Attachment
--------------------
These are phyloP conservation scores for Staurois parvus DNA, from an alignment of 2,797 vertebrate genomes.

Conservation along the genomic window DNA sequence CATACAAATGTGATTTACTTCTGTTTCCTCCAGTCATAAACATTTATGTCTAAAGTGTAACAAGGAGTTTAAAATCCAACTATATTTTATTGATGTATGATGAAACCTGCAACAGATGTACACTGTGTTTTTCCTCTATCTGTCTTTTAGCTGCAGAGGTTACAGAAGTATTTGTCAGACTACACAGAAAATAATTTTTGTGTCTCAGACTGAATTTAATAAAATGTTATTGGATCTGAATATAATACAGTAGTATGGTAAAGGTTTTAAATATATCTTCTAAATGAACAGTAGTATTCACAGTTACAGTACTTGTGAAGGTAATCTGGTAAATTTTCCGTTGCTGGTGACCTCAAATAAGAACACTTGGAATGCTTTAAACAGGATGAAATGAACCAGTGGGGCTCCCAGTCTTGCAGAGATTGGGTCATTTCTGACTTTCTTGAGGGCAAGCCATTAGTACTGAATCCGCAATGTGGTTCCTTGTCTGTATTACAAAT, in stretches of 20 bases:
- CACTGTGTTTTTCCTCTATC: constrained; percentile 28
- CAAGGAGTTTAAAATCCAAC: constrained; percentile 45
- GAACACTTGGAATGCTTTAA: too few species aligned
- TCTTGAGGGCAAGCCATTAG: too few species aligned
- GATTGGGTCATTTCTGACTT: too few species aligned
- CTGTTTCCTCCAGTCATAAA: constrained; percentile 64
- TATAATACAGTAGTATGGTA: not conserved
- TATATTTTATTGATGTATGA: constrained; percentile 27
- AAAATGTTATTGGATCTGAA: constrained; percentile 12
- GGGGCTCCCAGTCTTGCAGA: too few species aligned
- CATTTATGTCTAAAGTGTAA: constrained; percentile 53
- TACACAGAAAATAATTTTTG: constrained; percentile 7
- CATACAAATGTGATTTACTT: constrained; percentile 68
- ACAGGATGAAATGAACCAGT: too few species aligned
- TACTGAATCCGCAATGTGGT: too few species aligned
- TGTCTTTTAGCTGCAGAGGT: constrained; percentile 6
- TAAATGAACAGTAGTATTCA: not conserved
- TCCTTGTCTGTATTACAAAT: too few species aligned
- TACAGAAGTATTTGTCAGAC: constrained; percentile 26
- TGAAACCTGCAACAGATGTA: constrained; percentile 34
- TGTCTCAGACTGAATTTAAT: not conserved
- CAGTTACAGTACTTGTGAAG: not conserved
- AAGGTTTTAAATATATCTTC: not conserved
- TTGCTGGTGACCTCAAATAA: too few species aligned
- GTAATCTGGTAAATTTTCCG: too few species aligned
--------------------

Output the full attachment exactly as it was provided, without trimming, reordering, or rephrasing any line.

These are phyloP conservation scores for Staurois parvus DNA, from an alignment of 2,797 vertebrate genomes.

Conservation along the genomic window DNA sequence CATACAAATGTGATTTACTTCTGTTTCCTCCAGTCATAAACATTTATGTCTAAAGTGTAACAAGGAGTTTAAAATCCAACTATATTTTATTGATGTATGATGAAACCTGCAACAGATGTACACTGTGTTTTTCCTCTATCTGTCTTTTAGCTGCAGAGGTTACAGAAGTATTTGTCAGACTACACAGAAAATAATTTTTGTGTCTCAGACTGAATTTAATAAAATGTTATTGGATCTGAATATAATACAGTAGTATGGTAAAGGTTTTAAATATATCTTCTAAATGAACAGTAGTATTCACAGTTACAGTACTTGTGAAGGTAATCTGGTAAATTTTCCGTTGCTGGTGACCTCAAATAAGAACACTTGGAATGCTTTAAACAGGATGAAATGAACCAGTGGGGCTCCCAGTCTTGCAGAGATTGGGTCATTTCTGACTTTCTTGAGGGCAAGCCATTAGTACTGAATCCGCAATGTGGTTCCTTGTCTGTATTACAAAT, in stretches of 20 bases:
- CACTGTGTTTTTCCTCTATC: constrained; percentile 28
- CAAGGAGTTTAAAATCCAAC: constrained; percentile 45
- GAACACTTGGAATGCTTTAA: too few species aligned
- TCTTGAGGGCAAGCCATTAG: too few species aligned
- GATTGGGTCATTTCTGACTT: too few species aligned
- CTGTTTCCTCCAGTCATAAA: constrained; percentile 64
- TATAATACAGTAGTATGGTA: not conserved
- TATATTTTATTGATGTATGA: constrained; percentile 27
- AAAATGTTATTGGATCTGAA: constrained; percentile 12
- GGGGCTCCCAGTCTTGCAGA: too few species aligned
- CATTTATGTCTAAAGTGTAA: constrained; percentile 53
- TACACAGAAAATAATTTTTG: constrained; percentile 7
- CATACAAATGTGATTTACTT: constrained; percentile 68
- ACAGGATGAAATGAACCAGT: too few species aligned
- TACTGAATCCGCAATGTGGT: too few species aligned
- TGTCTTTTAGCTGCAGAGGT: constrained; percentile 6
- TAAATGAACAGTAGTATTCA: not conserved
- TCCTTGTCTGTATTACAAAT: too few species aligned
- TACAGAAGTATTTGTCAGAC: constrained; percentile 26
- TGAAACCTGCAACAGATGTA: constrained; percentile 34
- TGTCTCAGACTGAATTTAAT: not conserved
- CAGTTACAGTACTTGTGAAG: not conserved
- AAGGTTTTAAATATATCTTC: not conserved
- TTGCTGGTGACCTCAAATAA: too few species aligned
- GTAATCTGGTAAATTTTCCG: too few species aligned